The biggest (but still temporary) ding you'll see on your credit score from opening a new account is from the low average (and low minimum) account age. This will have a stronger effect than the hard pull of the credit report, which is still a factor (but not much of one if you only have 1-2 pulls in the past couple years).
Having a lower average account age increases your risk to lenders. Your average will go up by one month per month, and each time you open an account it will suffer a drop proportional to the number of accounts you already had open before. So if you want to have a more "solid" credit score that stays strong in the face of new accounts in the future, it's better to open a few more accounts now (assuming you can ride out the temporary drop in score and aren't planning to go e.g. mortgage-shopping in the very near future).
Having an additional line of credit will also likely cause your credit card utilization (total balance / total credit limit, expressed as a percentage) to decrease, which would tend to increase your credit score, counteracting the age factor, unless your utilization is already extremely low (which it probably is given your monthly account payoffs). There are various credit score simulators out there, from places that show you your credit score, and you can put in a hypothetical new card account to see the immediate likely impact for your particular situation.
You identified other costs, such as risk of fraud and fees. You should check your statements once in a while even if you're not using the card, just to make sure no one else is. The bit of additional time required for this is a nonzero cost of having an open credit card account. So is the additional hassle of dealing with having the card stolen etc. if you carry it in your wallet and your wallet's stolen.
If you have an account with zero activity for some number of years, the bank may close it automatically and that can reflect negatively on a credit report (as a bank closure of the account, the reason is often obscured). Check your terms and conditions and/or have some activity every so often to prevent this from happening.
Some of the otherwise most attractive credit cards have monthly or annual fees, which will cost you, and you won't want to close those because it would then reduce your credit score (e.g. by reducing the total available credit and increasing your utilization percentage) - so the solution is don't apply for credit cards that have monthly/annual fees. There are plenty of good cards without those fees.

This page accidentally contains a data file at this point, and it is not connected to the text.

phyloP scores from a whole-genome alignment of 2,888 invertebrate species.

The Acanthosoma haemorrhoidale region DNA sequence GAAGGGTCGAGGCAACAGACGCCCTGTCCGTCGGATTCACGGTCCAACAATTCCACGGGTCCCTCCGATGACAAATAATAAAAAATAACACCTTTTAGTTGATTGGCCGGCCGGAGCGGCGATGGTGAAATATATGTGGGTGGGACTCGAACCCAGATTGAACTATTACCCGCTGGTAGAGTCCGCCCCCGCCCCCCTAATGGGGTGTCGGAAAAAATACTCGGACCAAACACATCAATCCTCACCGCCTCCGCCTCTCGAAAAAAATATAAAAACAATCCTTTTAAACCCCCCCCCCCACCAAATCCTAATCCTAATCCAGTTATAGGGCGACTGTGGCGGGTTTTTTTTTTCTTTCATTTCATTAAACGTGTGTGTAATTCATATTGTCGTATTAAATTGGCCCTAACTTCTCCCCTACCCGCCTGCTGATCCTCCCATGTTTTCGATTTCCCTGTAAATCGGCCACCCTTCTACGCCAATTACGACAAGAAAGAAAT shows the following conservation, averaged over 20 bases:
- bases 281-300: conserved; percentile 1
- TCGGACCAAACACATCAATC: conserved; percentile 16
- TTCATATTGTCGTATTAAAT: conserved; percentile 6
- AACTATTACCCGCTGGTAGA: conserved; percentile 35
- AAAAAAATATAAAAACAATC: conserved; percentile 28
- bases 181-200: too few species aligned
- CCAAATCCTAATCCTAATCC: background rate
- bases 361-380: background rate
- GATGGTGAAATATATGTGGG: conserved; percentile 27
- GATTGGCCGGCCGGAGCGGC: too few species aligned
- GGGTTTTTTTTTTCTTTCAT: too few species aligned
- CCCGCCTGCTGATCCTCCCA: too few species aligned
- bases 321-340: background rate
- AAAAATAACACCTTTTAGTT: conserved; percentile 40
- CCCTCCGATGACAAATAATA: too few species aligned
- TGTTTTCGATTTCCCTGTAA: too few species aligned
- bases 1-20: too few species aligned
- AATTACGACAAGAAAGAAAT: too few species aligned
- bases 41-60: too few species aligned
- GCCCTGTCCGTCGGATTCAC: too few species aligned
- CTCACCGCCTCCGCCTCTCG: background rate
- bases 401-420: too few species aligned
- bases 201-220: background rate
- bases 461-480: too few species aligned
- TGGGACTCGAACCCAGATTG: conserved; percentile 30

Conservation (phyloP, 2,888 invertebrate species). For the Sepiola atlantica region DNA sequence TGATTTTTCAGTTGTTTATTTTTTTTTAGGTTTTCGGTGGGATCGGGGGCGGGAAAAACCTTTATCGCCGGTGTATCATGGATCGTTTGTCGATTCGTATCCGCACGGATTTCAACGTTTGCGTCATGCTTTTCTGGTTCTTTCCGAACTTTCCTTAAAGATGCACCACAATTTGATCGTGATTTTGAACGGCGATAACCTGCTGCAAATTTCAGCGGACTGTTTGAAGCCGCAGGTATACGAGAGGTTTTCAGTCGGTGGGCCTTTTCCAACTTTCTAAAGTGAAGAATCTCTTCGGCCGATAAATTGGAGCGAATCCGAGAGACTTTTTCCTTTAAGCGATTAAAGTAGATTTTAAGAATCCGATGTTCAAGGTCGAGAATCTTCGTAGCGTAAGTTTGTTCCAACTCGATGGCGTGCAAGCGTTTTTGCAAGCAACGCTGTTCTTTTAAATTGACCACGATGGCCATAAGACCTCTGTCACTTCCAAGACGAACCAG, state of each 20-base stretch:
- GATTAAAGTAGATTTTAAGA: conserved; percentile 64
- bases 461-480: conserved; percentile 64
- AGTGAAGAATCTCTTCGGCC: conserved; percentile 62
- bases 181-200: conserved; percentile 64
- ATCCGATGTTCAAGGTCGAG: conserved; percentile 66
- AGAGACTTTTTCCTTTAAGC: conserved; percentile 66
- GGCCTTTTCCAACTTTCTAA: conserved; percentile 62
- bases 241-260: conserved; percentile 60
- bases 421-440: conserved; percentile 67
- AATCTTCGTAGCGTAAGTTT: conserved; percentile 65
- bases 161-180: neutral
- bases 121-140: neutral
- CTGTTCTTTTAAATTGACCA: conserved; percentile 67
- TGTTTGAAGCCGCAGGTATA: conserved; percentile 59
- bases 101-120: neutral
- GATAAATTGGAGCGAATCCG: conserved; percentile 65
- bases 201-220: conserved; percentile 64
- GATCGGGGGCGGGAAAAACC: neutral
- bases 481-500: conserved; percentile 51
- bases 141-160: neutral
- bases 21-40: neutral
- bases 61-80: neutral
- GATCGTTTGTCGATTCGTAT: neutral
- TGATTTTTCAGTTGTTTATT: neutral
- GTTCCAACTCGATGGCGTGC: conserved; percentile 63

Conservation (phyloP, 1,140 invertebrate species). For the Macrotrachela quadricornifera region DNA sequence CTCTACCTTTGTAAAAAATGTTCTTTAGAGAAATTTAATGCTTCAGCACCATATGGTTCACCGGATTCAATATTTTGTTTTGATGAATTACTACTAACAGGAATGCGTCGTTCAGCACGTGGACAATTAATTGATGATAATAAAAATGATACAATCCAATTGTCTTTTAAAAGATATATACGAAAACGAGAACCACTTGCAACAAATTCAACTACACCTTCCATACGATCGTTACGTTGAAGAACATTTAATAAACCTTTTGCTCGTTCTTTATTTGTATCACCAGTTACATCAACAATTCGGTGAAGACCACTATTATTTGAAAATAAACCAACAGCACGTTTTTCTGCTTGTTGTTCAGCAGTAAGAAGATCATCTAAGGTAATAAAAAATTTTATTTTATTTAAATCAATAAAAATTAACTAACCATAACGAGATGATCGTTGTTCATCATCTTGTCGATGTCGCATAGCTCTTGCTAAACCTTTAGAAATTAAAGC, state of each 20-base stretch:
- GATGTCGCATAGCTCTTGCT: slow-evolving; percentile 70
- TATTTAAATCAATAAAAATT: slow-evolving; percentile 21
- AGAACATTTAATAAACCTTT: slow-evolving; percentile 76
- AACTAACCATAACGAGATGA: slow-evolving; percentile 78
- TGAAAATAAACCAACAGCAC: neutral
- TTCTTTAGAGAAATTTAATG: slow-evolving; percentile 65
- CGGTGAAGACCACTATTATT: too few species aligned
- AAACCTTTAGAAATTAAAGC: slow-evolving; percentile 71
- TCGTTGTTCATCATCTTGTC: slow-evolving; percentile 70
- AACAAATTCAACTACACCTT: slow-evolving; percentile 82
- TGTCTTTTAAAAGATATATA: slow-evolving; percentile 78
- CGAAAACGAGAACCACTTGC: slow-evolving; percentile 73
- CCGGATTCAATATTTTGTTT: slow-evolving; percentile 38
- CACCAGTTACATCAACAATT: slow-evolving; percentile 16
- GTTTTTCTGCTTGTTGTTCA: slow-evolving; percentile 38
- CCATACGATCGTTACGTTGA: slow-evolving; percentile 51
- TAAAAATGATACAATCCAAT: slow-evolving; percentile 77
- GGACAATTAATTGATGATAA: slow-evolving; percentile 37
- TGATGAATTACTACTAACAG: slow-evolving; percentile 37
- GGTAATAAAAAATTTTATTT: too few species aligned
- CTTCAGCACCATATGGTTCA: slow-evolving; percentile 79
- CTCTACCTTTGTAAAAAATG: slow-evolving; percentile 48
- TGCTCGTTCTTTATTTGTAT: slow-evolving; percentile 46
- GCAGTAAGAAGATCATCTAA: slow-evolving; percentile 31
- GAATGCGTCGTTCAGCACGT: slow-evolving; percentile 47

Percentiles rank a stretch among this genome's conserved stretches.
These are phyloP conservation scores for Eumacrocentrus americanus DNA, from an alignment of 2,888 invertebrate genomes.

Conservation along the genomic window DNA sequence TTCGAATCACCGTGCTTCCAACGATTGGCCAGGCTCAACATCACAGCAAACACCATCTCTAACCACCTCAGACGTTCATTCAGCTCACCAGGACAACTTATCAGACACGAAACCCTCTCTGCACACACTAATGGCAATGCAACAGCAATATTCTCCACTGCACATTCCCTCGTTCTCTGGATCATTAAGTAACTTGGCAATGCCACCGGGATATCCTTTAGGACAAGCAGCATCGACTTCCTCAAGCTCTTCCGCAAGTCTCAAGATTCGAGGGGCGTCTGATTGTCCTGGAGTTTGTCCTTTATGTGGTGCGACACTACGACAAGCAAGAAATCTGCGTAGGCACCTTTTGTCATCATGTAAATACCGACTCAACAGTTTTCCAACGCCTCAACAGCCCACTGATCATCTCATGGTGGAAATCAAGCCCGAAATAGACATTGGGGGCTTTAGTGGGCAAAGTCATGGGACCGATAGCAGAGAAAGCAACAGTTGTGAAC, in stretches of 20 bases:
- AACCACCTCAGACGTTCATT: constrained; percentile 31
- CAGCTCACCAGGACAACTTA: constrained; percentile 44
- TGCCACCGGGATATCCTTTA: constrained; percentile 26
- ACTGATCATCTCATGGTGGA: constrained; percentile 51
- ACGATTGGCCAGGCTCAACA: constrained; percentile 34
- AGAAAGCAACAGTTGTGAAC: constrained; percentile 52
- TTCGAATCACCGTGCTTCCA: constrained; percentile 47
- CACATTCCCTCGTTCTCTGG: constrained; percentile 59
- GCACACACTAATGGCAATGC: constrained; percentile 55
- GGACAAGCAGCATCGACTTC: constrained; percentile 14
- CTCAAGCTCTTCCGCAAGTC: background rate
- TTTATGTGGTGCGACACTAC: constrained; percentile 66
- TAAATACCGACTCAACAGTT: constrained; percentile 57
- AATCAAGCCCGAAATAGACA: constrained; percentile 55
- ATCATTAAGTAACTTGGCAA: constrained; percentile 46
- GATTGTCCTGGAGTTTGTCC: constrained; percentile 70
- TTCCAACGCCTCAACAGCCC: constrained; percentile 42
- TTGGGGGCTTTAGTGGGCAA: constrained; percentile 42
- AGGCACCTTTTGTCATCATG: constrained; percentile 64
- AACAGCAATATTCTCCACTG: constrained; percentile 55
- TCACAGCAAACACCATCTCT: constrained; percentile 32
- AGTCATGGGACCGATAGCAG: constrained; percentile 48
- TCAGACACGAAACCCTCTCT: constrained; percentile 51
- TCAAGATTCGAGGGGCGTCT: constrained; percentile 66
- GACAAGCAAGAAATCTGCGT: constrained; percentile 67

With a credit score that high, you can get cards that have some very good benefits and rewards programs, as well as some with great introductory offers. Though I'm not familiar with details of Amazon's offer, $80 cash up-front with nothing else seems unlikely to be among your best options. I would think that for at least some of the fee-free cards available to you, the benefits exceed the costs, and you could "cash in" some of the benefits of your good credit record to get those benefits (i.e. this is one of those things you work hard to build good credit for), while also building your long-term reputation for repayment reliability.
Also be aware as you shop around for cards that credit card companies pay fairly high referral fees to websites that send customers their way, so if you want you can think about who you're supporting when you click the link that takes you to an application you complete, and choose to support a site you think is providing a useful consumer-focused service.
As factors affecting your credit score in addition to payment history (i.e. making regular payments as agreed on the new account will help you), Equifax lists:
- Length of credit history. In general, a longer credit history is
better and can sometimes have a positive impact on your score. Credit
history typically accounts for around 15% of your score.
- New accounts. Opening multiple new accounts in a short period of time
may negatively impact your score.
- Inquiries. Whenever someone else gets your credit report -- a lender,
landlord, or insurer, for example -- an inquiry is recorded on your
credit report. A large number of recent inquiries may negatively
impact your score. Your new credit accounts and inquiries generally
make up about 10% of your score.
- Accounts in use. The presence of too many open accounts can have a
negative impact on your score, whether you're using the accounts or
not. This activity usually makes up approximately 10% of your score.